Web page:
Editor’s Note: As part of my position as Editor at HeatSync Labs, I get to put on a reporter hat and take the spotlight of the Information Super Highway on our local Arizona makers, hackers, and tinkerers. If you or anyone you know is building something pretty awesome and they’re within driving distance, leave a comment and I’ll see if I can follow up on it. This $timeFrame’s features maker is Nate Plamondon, who is creating a home brew tail light for his Honda motorcycle.
Here in the MC we’re known for having some pretty bad car drivers running the streets. Nate rides a motorcycle, so he knows this first hand. Since cagers auto drivers are sometimes too busy discussing the latest episode of LOST on their iPhones while smacking their kids around in the backseat for spilling Cactus Cooler on the upholstery, they don’t always notice the bikers they share the road with. Nate wanted to try to fix this problem by making his tail light brighter, but The Man wanted to charge him between $60 to $300 for a conversion kit, and he thought that was “a little excessive for a flashing friggin’ light.”
“This one is about $10 in parts, although that’s also with $50 worth of new tools and failed prototypes.” Nate showed me his latest prototype, the third version of a series of prototypes. “The first one just failed, the second one used 50 LEDs and far, far too much power… and it didn’t fit.” The current model was sketched out first, and ExpressPCB (on Windows; Sadly they don’t yet have a Linux client) was used to design the circuitry.
This model contains 26 red LEDs for running and brake light as well as 2 white LEDs to illuminate a license plate, which is right below the tail light housing. The three-line cable connecting it to the bike’s lighting system brings two different voltage sources in; One is always on (normal running light) and the other one is applied when the brakes are hit. The power in a bike tail light socket is made to handle a 5-watt running, 21-watt brake bulb, and since this uses LEDs, they draw a lot less power. The combined 26 LEDs on this draw ~2 watts running and ~4 watts brake at full power with all LEDs active.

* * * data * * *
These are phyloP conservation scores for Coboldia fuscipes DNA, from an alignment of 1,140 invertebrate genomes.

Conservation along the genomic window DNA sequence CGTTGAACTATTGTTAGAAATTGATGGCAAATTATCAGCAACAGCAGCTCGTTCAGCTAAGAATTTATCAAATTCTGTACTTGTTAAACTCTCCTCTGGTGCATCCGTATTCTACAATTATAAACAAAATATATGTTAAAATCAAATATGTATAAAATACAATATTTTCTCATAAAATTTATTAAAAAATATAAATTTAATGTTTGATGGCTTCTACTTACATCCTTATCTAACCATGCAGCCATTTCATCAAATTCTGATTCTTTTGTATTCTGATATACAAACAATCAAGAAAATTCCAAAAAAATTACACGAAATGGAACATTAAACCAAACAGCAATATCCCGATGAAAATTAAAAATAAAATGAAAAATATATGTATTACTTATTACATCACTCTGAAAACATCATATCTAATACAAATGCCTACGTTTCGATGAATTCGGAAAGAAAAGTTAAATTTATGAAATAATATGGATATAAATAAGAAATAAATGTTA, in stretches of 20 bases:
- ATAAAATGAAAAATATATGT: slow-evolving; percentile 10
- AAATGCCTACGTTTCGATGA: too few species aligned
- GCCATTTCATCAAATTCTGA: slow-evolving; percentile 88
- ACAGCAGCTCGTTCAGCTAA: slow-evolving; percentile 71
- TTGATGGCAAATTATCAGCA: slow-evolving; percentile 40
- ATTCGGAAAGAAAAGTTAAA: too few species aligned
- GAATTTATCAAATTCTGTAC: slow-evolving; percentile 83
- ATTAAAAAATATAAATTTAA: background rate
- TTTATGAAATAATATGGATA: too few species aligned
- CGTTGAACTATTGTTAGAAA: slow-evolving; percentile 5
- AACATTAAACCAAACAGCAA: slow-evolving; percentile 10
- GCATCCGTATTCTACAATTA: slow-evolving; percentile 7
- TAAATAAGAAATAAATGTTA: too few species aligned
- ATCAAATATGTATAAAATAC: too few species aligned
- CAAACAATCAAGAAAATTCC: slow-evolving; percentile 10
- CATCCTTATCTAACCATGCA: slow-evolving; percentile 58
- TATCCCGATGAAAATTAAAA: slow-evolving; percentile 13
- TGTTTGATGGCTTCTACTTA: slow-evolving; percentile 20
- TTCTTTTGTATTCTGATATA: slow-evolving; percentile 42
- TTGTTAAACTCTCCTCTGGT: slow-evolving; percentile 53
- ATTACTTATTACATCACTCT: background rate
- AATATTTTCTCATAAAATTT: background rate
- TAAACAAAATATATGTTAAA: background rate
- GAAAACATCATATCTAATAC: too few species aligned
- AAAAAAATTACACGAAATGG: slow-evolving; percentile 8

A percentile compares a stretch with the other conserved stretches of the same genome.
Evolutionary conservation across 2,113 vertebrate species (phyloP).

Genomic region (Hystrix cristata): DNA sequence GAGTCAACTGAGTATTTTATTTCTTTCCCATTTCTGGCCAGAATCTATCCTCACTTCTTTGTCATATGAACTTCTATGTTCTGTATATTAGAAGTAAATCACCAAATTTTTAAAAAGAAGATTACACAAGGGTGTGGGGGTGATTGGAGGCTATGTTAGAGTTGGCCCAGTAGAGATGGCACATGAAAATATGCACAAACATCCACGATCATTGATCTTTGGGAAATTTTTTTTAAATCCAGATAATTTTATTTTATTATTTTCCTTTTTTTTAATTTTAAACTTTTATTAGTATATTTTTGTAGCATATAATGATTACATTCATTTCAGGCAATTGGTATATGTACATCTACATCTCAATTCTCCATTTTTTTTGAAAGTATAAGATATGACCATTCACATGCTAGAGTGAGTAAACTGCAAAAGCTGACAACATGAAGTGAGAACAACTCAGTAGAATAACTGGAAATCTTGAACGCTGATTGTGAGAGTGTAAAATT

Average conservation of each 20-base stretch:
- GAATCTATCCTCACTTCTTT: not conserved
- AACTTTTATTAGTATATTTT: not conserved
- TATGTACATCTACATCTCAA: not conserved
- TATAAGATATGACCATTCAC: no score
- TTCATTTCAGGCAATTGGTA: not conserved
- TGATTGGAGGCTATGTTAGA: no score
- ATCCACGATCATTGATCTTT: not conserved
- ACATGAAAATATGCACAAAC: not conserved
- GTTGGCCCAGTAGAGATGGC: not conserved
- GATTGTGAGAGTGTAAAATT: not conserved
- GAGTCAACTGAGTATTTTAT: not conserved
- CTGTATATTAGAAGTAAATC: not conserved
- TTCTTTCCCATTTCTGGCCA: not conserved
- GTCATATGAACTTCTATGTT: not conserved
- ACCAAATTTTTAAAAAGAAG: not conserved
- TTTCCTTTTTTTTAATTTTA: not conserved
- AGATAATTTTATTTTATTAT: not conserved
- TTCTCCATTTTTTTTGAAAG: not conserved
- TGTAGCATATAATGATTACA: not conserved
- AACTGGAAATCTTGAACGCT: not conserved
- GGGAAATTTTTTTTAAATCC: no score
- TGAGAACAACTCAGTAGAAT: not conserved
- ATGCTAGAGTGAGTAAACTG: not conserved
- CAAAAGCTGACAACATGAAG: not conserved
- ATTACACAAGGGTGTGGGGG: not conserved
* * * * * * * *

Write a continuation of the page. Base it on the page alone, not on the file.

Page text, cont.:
At the core of the design is an NE555p, a timer chip which will output a different square wave depending on the ratio of resistance between two of its pins. “This is a grid board, with wires connecting large distances and solder bridges connecting connections with neighboring through-holes.” Look closely at the back of the board: “In some parts I used the leftover leads from LEDs to bridge two points together on the back to avoid adding more wire.” Clever hacks, people.
Although there isn’t anything functionally broken in this version, Nate points out that there are improvements that would have to be made in the next version before putting it in his bike. “[This prototype] would only work with a clear lens since red light cover with red LEDs equals weak pinkish light.” Aside from using brighter white LEDs, it will also lack the 3-pin modular power connector that was used in the current version, and add some kind of mount to actually keep it in place inside the light cover. “A printed circuit board will be ideal if I make more than one, too.”
But wait, there’s more!
Back by popular demand, hardware now comes with schematics, but only for a limited time!